Association of Specificity Proteins and Survivin in Colon Adenocarcinoma with an Emphasis on Race/Ethnicity




Basha, Riyaz
Mahajan, Anisha
Kurri, Ananya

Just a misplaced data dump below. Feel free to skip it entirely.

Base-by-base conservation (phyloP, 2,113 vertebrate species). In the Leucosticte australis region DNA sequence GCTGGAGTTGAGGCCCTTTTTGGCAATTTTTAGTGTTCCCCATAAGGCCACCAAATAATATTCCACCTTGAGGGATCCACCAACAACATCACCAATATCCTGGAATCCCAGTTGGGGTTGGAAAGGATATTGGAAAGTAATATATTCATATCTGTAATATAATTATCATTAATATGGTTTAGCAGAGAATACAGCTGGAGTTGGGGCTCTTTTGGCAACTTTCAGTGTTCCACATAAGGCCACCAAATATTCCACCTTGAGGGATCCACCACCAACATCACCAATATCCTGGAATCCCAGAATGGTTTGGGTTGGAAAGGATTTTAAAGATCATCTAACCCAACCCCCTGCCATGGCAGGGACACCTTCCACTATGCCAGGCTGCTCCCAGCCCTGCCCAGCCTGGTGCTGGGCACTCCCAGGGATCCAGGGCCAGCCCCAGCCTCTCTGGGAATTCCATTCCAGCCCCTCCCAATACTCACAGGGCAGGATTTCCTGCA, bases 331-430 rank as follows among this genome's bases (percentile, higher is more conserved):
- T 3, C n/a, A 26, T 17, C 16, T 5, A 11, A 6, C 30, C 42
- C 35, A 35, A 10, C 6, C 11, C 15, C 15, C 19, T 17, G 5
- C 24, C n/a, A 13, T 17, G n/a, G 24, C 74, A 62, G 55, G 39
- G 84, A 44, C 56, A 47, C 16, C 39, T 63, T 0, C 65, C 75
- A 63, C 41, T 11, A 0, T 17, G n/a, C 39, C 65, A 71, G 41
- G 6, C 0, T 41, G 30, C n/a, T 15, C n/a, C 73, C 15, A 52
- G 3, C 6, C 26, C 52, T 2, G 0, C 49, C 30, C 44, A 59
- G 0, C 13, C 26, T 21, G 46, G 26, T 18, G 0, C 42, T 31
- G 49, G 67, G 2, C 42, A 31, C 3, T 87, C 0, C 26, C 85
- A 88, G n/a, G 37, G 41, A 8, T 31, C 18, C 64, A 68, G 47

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Purpose: Colorectal cancers are the third most common group of cancers worldwide in incidence and mortality, with the most prevalent of those being colon adenocarcinoma (COAD). Mutations in Specificity protein 1 (Sp1) and survivin (baculoviral inhibitor of apoptosis repeat-containing 5) have been well associated with tumorigenesis, however their impact on COAD prognosis remains unclear. The purpose of this study was to evaluate the expression levels of Sp1 and survivin in COAD clinical specimens, their impact on patient survival rates, and association with racial/ethnic disparities. Methods: Data was analyzed using two online databases: 'R2 genomics visualization platform' and 'University of Alabama Cancer Database (UALCAN)'. R2 was used to generate Kaplan-Meier curves for COAD patients with tumors expressing Sp1 and survivin (n=155 patients). UALCAN was used to generate COAD patient survival probabilities in association with race/ethnicity (n=256 patients) of African American (AA), Asian, and Caucasian descent. Results: Sp1 and survivin are overexpressed in COAD tumors and the survival curves demonstrated a link between high levels of Sp1 and survivin expression in COAD patients with a significantly poorer prognosis compared to patients with low levels of expression (Sp1, p=0.0047; survivin, p=0.041). Additionally, the survival curves revealed racial/ethnic disparities. The overexpression of Sp1 and survivin is prevalent among African American patients, correlating with poorer outcomes. Conclusion: The overexpression of Sp1 and survivin is significantly associated with poor prognosis in COAD patients, especially in African Americans. Targeting these markers can improve survival outcomes in COAD patients and address cancer health disparities.